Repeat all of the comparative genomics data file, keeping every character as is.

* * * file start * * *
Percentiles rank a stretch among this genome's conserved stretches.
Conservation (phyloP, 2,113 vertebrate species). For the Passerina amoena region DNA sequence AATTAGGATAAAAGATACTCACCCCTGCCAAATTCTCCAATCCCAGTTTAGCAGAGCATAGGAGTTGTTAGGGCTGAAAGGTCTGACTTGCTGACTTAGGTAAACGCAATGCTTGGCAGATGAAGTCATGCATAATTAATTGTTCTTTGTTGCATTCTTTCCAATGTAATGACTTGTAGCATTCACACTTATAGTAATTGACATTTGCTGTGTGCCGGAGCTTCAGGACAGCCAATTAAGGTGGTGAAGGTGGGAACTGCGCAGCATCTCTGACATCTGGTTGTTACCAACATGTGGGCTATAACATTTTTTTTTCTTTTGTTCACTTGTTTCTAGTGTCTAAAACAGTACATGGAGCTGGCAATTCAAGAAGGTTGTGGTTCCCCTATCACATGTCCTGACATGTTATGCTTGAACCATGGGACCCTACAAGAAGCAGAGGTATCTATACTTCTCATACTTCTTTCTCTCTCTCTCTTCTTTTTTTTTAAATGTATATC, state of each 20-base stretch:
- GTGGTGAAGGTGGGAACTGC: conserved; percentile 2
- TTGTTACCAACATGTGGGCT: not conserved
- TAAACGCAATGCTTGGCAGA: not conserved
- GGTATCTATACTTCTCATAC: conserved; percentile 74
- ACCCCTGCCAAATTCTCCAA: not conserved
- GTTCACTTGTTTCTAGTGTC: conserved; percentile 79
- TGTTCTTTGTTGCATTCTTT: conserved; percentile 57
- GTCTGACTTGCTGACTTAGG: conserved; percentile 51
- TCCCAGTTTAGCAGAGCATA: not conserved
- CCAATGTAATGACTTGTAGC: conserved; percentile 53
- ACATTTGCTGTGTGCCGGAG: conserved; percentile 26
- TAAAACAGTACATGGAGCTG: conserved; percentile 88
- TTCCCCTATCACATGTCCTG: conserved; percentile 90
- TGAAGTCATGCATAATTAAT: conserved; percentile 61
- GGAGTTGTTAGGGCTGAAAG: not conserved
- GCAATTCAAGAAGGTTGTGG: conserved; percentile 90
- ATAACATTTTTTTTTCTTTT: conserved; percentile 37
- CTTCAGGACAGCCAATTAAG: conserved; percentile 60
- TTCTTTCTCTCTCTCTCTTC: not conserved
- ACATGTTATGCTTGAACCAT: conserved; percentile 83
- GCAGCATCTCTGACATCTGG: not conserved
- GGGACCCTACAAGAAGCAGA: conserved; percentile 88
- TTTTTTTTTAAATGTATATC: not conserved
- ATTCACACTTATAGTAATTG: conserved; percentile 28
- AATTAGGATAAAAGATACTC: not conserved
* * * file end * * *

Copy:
Percentiles rank a stretch among this genome's conserved stretches.
Conservation (phyloP, 2,113 vertebrate species). For the Passerina amoena region DNA sequence AATTAGGATAAAAGATACTCACCCCTGCCAAATTCTCCAATCCCAGTTTAGCAGAGCATAGGAGTTGTTAGGGCTGAAAGGTCTGACTTGCTGACTTAGGTAAACGCAATGCTTGGCAGATGAAGTCATGCATAATTAATTGTTCTTTGTTGCATTCTTTCCAATGTAATGACTTGTAGCATTCACACTTATAGTAATTGACATTTGCTGTGTGCCGGAGCTTCAGGACAGCCAATTAAGGTGGTGAAGGTGGGAACTGCGCAGCATCTCTGACATCTGGTTGTTACCAACATGTGGGCTATAACATTTTTTTTTCTTTTGTTCACTTGTTTCTAGTGTCTAAAACAGTACATGGAGCTGGCAATTCAAGAAGGTTGTGGTTCCCCTATCACATGTCCTGACATGTTATGCTTGAACCATGGGACCCTACAAGAAGCAGAGGTATCTATACTTCTCATACTTCTTTCTCTCTCTCTCTTCTTTTTTTTTAAATGTATATC, state of each 20-base stretch:
- GTGGTGAAGGTGGGAACTGC: conserved; percentile 2
- TTGTTACCAACATGTGGGCT: not conserved
- TAAACGCAATGCTTGGCAGA: not conserved
- GGTATCTATACTTCTCATAC: conserved; percentile 74
- ACCCCTGCCAAATTCTCCAA: not conserved
- GTTCACTTGTTTCTAGTGTC: conserved; percentile 79
- TGTTCTTTGTTGCATTCTTT: conserved; percentile 57
- GTCTGACTTGCTGACTTAGG: conserved; percentile 51
- TCCCAGTTTAGCAGAGCATA: not conserved
- CCAATGTAATGACTTGTAGC: conserved; percentile 53
- ACATTTGCTGTGTGCCGGAG: conserved; percentile 26
- TAAAACAGTACATGGAGCTG: conserved; percentile 88
- TTCCCCTATCACATGTCCTG: conserved; percentile 90
- TGAAGTCATGCATAATTAAT: conserved; percentile 61
- GGAGTTGTTAGGGCTGAAAG: not conserved
- GCAATTCAAGAAGGTTGTGG: conserved; percentile 90
- ATAACATTTTTTTTTCTTTT: conserved; percentile 37
- CTTCAGGACAGCCAATTAAG: conserved; percentile 60
- TTCTTTCTCTCTCTCTCTTC: not conserved
- ACATGTTATGCTTGAACCAT: conserved; percentile 83
- GCAGCATCTCTGACATCTGG: not conserved
- GGGACCCTACAAGAAGCAGA: conserved; percentile 88
- TTTTTTTTTAAATGTATATC: not conserved
- ATTCACACTTATAGTAATTG: conserved; percentile 28
- AATTAGGATAAAAGATACTC: not conserved